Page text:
Scaling language wall with Tagore and Thiyam`s theatre


NEW DELHI, January 12(agencies): Language has ceased to be a wall in Indian visual literature. In 1910, when Rabindranath Tagore wrote the “King of the Dark Chamber” and it appeared on stage a year later in Santiniketan on his 50th birthday, little did he know that one day it would jump the regional language divide to render itself in Manipuri – sans subtitles.

Acclaimed director Ratan Thiyam`s new production that premiered on the opening day of the 14th Bharat Rang Mahotsav this week is a strange reinterpretation of Tagore`s classic play about his search for the divine within his inner cell of darkness.

It pushes the ongoing experiment of mainstream Indian theatre with the vernacular idiom and the viewer`s natural instinct for drama to the farthest frontier – where the divides blur on stage.

“Language is important in theatre… it differs according to space because the space itself has no language. Subtitles have become a ticklish problem we are facing around the world. If we put subtitles and if you read the text, it takes away from the drama because the audience concentrates on the text. Sub-titles should be done carefully scene-wise,” Thiyam told IANS.

“One can put a few lines to convey the mood but should never reveal the idea of a drama in a subtitle,” Thiyam said.

Thiyam`s production, adapted and pruned to fit the 1 hour and 30 minute slot, comes as the story of a woman`s battle with darkness and her redemption into inner light when she gives in to the joy of surrendering to the “ugly” – and finds solace in its inherent horror.

At the centre of Thiyam`s play are four major characters – queen Sudarshana, her maid Surangama, the king and his chief courtier. A motley cast of smaller characters adds to the layers which are played out in three primary tiers – that of the queen and her maid, the king and his men and a posse of Manipuri folk dancers and musicians who alternate the scenes in a set sequence.

The king in Thiyam`s adaptation can be accessed in the dark chamber because he spurns light. The performance begins with Queen Sudarshana`s anguished search for light in the chamber of darkness that the king has created for her in the subterranean depths. The king – a personification of darkness – promises that the queen should be able to identify him on the spring full moon when he will knock on her dark chamber. And only then will they meet as one.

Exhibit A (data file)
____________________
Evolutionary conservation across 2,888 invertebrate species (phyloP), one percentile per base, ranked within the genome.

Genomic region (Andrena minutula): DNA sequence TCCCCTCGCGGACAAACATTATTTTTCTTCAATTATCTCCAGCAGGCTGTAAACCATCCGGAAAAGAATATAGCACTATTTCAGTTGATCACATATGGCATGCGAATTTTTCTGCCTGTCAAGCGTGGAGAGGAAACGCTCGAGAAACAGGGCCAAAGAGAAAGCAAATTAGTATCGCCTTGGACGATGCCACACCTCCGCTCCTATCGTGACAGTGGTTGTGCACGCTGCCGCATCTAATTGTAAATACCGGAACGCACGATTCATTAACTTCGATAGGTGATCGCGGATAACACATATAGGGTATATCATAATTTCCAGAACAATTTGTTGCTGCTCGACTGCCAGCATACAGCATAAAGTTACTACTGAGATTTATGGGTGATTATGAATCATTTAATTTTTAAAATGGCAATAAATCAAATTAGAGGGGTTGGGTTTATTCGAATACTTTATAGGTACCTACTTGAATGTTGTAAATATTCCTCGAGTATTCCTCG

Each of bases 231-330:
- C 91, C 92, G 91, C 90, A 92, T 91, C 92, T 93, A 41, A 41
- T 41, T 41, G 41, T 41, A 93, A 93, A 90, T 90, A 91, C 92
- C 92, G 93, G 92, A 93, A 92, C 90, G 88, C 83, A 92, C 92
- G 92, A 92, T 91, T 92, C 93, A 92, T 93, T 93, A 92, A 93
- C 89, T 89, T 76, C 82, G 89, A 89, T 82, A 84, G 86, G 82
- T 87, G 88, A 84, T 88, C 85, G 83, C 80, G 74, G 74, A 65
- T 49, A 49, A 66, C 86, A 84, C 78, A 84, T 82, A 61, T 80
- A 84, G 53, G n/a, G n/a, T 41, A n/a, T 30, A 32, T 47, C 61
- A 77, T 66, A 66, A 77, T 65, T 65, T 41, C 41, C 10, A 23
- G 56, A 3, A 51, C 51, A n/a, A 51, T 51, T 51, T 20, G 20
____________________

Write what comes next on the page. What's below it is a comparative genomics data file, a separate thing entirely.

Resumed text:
The narrative from here on twists and turns through paths of blood, treachery and conflicts till the queen and her dark lord unite. In the final act, the queen cries for the sun as the king embraces her in his inky folds. In that overriding darkness, she shines like a deity bathed in her inner golden light – a diva of the underworld.

What probably lifts the play from the mundane is its use of the Manipuri language that is at once folksy, harsh on the uninitiated ear, anguished and yet appealing in its earthy lyricism. The absence of English or Hindi subtitles keeps the viewer hooked to the action on stage with twice the amount of concentration simply to decipher the narrative. At the end of 90 minutes, the play inspires in the viewer a desire to learn the unknown – in this case the colourful “bhasa or vernacular” arts of India.

The use of Manipuri classical dance movements, folk traditions, contemporary dance and local attires – in a screaming palette of saffron, red, yellow, golden and black – create a gala on stage.

“This is a complex psychological play and yet very contemporary. When we look at the concept of globalisation and the technological development, there has to be a spiritual balance between what we do technologically and our meaningful endeavours,” Thiyam said.

Tagore had tried to address this divide for many years till his death. His plays are very meaningful and relevant to all ages, the director said.

“The King of Dark Chambers” – first published in English in 1914 – was one of the few of Tagore`s plays to corner global space because of its spiritual universality, potential for visual drama and nuanced plot.

In 1961, American music veteran Harold Leventhal co-produced it as a dramatic theatrical work for Broadway. It played for eight months to favourable reviews for its innovative blend of traditional and the modern.


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